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The Modern Budget

As the old adage goes, it is best to focus on what you can control. The weather, for instance, is not worth fussing over. In the world of investing, two of the most important things we can control are our budget and how much we contribute to our retirement accounts. Fortunately, both of these items are very closely related. The more you save in your budget, the more you can afford to contribute to your retirement accounts.

We’ve all heard the old song and dance about how skipping your $4 dollar daily latte can have profound impact on your budget. Well, guess what? It’s true. That’s $120/month that could have been better spent. With 7% interest over a 30 year period that adds up to $147,000 dollars!

I don’t want to pester you over your daily decisions; rather I want to point you in the direction of a budgeting tool that will help you identify the “latte” expenditures in your budget.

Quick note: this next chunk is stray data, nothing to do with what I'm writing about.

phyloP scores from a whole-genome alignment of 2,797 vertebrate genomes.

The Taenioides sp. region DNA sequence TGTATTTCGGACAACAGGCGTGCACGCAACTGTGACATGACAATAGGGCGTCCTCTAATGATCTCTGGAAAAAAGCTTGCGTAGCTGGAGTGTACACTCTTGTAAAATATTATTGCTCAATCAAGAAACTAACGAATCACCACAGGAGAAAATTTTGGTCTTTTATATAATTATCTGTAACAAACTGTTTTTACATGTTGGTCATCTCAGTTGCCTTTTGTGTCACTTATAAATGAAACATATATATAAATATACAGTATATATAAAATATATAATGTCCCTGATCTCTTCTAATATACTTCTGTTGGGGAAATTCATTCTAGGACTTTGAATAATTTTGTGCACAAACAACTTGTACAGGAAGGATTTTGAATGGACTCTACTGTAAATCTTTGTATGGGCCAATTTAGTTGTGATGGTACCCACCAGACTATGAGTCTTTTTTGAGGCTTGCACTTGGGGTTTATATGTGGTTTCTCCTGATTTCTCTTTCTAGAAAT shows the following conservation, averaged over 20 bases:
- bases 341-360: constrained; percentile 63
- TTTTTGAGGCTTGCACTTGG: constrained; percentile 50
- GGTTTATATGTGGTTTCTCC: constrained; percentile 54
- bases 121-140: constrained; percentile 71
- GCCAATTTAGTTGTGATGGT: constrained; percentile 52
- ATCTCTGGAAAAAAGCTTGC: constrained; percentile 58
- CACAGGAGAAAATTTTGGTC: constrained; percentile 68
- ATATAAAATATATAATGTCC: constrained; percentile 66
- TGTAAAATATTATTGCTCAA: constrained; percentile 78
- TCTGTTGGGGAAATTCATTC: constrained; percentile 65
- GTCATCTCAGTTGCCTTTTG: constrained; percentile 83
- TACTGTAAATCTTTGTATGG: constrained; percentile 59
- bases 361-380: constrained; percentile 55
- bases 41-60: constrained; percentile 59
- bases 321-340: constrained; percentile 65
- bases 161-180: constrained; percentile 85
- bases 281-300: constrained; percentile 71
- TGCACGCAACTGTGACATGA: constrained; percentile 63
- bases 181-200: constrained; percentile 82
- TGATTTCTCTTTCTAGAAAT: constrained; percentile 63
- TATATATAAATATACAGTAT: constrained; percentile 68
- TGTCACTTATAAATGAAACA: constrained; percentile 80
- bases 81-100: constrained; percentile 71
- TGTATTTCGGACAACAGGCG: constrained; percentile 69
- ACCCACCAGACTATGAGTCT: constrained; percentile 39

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Stretch IRA?

Have you ever heard the term “stretch IRA”? According to the IRS, there is no such thing. What has become known as a stretch IRA is really a withdrawal strategy geared to spread the tax-deferred status of your IRA assets across multiple generations. Basically this is a provision you can add to any traditional IRA, ROTH, SEP-IRA, or SIMPLE IRA by using a beneficiary designation form.

Typically, a spouse is named as the primary beneficiary of an IRA, with children as the contingent beneficiaries. In this approach, after your death your surviving spouse rolls the balance of your IRA into his or her own IRA. This will allow your spouse to use the money from your IRA to cover his or her living expenses.

Alternatively, if your spouse will not need the assets in your IRA for living expenses in retirement, then you may consider naming your children and/or grandchildren as the primary beneficiaries. This will create the “stretch IRA.” After your death, your beneficiaries would each acquire what’s known as an inherited IRA from which he or she would have to withdraw a required minimum distribution each year thereafter. Here is an example to illustrate: